almost perfectly to German society – with one exception that, again, deals with the
reasons this profession can take part in our CLAN: They have significantly fewer children

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then is the (even low) average in Germany. They explain the fact that they don’t have
many children as a result of the requirements of their profession.

However, they don’t suffer too much from their working times as this is compensated by
the feeling of being important – besides, other CLANS of people that are apparently
important have similar working hours, such as politicians, businessmen, those working in
the theatre, and so on. In addition, their peer group consists of other journalists. A
journalist, asked whether she suffers from her working times, answered significantly: “No
paradise without snakes”.

So they have limited chances to take part in social, cultural, or religious activities. Only
less then one in ten finds time to go to church regularly. They, with very few exceptions,
don’t work voluntarily on social issues but report on other people’s social activities and
thus can calm their social responsibility feelings; the exception is for example a male
television journalist who is married to a woman from another country and who now is
working for a project to integrate foreigners in German society. The only activity that is
somewhat regularly carried out is the visit of cinemas and theatres as this does not need
a regular commitment but can be done when time allows. Besides, those working in and
for the media (as do our news journalists) define themselves as taking part in the
cultural establishment.

This, however, was obviously the main reason why news journalists quite easily agreed in
taking part in our project. We were able to make them feel appreciated, they felt an
international project was somewhat adequate to them. So actually we had the feeling it
was social reasons why they were interested, or simply curiosity, and not so much need.
They feel they already know and enjoy, through their profession, their political and social
citizenship.

News journalists have the chance to take part in training activities that are offered by
their employers, the news papers and the radio and tv stations (with the exception of the
journalists that work for one privately owned radio station that obviously does not offer
any training, and the exception of one journalist working in online journalism, who,
however, is still quite young). The training activities offered by the newspapers and the
radio and tv stations only aim at professional training. The interviewees seem to prefer
such training with new software or other kind of training in media competence, to other
subjects like political or sociological training (that is, training skills rather than getting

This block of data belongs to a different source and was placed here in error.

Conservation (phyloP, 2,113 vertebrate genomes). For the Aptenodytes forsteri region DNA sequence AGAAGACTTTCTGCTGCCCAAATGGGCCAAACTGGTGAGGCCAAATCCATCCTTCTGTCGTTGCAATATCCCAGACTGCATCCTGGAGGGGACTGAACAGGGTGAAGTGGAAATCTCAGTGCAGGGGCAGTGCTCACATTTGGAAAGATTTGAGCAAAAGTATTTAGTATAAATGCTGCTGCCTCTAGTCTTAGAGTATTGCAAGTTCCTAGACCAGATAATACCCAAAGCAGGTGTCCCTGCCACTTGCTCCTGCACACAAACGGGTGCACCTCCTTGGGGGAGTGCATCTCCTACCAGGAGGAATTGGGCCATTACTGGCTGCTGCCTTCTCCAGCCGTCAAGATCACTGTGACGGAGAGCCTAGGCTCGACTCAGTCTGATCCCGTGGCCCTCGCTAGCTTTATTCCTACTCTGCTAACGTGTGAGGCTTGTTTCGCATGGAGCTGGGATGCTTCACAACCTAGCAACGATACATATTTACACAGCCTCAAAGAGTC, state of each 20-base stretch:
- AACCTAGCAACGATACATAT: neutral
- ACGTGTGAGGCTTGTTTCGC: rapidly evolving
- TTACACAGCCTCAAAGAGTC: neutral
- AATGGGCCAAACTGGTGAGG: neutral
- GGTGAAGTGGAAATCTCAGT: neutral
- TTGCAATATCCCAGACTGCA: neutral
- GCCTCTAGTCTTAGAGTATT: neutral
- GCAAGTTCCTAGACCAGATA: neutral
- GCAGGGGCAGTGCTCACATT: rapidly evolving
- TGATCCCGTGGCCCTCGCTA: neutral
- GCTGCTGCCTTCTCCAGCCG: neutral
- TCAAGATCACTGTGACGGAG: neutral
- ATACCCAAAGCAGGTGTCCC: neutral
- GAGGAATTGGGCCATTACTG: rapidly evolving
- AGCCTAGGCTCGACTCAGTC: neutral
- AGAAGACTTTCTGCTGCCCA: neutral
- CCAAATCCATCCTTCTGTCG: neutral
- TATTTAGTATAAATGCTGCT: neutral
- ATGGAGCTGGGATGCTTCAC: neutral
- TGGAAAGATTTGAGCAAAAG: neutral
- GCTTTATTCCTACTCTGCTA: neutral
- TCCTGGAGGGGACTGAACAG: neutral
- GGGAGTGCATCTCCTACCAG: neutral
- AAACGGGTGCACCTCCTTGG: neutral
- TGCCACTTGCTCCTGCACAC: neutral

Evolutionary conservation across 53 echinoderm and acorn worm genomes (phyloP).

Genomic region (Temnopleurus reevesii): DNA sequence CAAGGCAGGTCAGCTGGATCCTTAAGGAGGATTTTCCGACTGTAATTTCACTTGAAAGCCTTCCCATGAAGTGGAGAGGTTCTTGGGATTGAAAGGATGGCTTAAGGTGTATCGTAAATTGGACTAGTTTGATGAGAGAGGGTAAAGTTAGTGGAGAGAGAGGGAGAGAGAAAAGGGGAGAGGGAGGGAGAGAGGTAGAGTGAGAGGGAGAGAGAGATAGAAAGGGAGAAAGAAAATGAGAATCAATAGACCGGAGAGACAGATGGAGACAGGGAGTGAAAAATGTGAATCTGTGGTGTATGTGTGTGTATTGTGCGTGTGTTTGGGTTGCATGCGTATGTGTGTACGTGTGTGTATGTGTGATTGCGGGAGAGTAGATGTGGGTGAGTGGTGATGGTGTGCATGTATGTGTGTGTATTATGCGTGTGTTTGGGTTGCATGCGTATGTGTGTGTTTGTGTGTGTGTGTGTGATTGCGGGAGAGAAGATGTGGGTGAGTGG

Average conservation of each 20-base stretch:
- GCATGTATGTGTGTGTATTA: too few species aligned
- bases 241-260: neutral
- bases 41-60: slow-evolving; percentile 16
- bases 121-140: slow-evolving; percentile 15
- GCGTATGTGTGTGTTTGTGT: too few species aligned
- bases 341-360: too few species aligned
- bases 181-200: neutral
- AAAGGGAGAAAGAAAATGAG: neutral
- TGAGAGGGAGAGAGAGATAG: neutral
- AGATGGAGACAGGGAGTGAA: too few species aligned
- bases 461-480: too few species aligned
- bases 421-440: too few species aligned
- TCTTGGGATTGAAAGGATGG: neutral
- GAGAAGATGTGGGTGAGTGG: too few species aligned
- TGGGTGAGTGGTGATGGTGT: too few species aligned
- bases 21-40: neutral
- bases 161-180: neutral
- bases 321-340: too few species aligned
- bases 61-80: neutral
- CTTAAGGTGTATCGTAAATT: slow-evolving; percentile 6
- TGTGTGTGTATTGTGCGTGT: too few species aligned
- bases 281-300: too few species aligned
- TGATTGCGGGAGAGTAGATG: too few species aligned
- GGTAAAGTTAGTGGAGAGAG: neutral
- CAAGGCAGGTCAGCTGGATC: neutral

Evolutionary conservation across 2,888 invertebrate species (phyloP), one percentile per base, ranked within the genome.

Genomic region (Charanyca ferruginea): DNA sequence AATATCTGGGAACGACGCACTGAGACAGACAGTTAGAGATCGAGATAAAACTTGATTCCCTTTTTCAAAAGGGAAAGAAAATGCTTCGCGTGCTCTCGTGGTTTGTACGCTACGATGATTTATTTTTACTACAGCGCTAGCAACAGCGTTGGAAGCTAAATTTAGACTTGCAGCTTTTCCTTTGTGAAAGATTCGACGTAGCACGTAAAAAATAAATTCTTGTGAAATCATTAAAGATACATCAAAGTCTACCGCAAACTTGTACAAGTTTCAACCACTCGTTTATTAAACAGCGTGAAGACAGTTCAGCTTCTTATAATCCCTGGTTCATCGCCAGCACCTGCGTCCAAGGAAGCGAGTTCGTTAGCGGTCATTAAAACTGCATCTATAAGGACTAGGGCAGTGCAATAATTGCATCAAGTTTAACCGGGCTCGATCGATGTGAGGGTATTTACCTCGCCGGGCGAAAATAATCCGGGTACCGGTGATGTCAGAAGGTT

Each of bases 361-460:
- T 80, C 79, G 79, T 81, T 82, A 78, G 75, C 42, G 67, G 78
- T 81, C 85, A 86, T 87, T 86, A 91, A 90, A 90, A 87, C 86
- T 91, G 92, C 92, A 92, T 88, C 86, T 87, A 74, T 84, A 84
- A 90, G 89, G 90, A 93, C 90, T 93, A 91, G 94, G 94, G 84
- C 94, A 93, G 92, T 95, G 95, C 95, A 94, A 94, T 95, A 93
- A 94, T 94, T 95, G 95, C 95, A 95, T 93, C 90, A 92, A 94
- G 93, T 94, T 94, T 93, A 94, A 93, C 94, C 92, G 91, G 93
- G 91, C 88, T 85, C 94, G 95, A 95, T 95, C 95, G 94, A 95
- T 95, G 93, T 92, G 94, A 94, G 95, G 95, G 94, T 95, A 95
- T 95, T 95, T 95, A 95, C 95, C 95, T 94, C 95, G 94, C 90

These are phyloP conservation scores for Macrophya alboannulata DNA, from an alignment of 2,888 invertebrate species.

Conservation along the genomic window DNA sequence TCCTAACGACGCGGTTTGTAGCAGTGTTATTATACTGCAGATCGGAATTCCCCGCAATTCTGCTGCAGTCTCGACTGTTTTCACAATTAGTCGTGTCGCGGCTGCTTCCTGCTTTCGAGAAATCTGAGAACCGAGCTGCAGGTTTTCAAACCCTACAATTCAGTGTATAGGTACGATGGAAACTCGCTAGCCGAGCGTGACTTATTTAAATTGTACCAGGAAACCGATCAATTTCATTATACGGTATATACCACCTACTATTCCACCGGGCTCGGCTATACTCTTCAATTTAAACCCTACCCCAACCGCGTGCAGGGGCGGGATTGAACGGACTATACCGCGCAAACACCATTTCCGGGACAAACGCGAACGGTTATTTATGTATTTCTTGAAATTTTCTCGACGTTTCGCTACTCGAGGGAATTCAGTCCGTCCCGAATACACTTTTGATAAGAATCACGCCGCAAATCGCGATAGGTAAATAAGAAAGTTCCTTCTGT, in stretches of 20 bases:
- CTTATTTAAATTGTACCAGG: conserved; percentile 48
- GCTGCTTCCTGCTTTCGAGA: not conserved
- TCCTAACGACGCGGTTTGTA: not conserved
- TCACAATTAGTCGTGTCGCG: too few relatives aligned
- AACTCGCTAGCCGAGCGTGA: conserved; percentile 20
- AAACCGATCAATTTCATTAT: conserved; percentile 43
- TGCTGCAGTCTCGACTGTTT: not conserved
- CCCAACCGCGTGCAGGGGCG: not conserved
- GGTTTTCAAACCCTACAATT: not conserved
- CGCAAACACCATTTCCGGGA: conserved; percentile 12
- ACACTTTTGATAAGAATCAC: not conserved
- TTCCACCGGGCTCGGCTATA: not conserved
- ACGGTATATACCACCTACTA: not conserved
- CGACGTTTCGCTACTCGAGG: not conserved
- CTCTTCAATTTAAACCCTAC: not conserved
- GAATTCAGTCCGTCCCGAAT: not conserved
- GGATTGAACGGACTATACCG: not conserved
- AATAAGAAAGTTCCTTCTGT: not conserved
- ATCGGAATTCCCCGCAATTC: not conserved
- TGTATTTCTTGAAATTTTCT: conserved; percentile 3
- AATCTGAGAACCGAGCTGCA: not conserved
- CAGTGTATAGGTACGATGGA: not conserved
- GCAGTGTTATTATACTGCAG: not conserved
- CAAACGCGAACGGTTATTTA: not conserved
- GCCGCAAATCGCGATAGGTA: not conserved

new information, which, they say, they get anyhow when taking their job seriously).

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No news journalist we asked had participated in institutionalized vocational training
within the last three years, not even in language classes.

We asked for necessities in the cultural or social field but got answers that are very
disparate. This disparity, however, does obviously not correspond to nor is related to
gender, age, or the motives (described above) on why they wanted to become
journalists. Thus it can be concluded that our CLAN consists of very individualized
members. The only tendency is that the majority obviously prefers training activities in
the cultural context to those in the social one. This, of course, is another hint for their
individuality, and also, maybe, for the working conditions that don’t allow a regular
commitment that seems to be necessary in social themes. – The interests reach from
literature to painting, sculpturing, interest in the world’s cultures, travelling, languages,
and so on.

Methodologically, they (of course) do know traditional education but also new and
innovative methods, like emotional, social, or media-based learning. In general, they
seem to prefer ‘non scholarly’ didactics. As they work all day long with their computers, a
surprisingly high number doesn’t seem to be very interested in learning with this medium
– they anyhow have to use it during their working hours, but they don’t seem to be very
keen on using it in their spare time, too. They are not ideologically or so against
computers, in contrary, and most have already some experiences in e-learning, but they
prefer doing something tangible. This begins with reading and ends with doing something
themselves; maybe that is one reason why painting or sculpturing is so popular with
them.

Seminars and conferences remind them to their work and thus are also not much
appreciated. However, as with media-based learning, they are not strictly opposed either.

When we described the projects aims to them, they also agreed in working with
computers. What convinced them was the ‘anytime, anywhere’ possibilities that go with
media-based learning.

They already use the internet regularly for professional as well as for private reasons. All
say they use the internet their whole working time (usually eight hours a day), plus in
spare time. They say using the internet is always learning.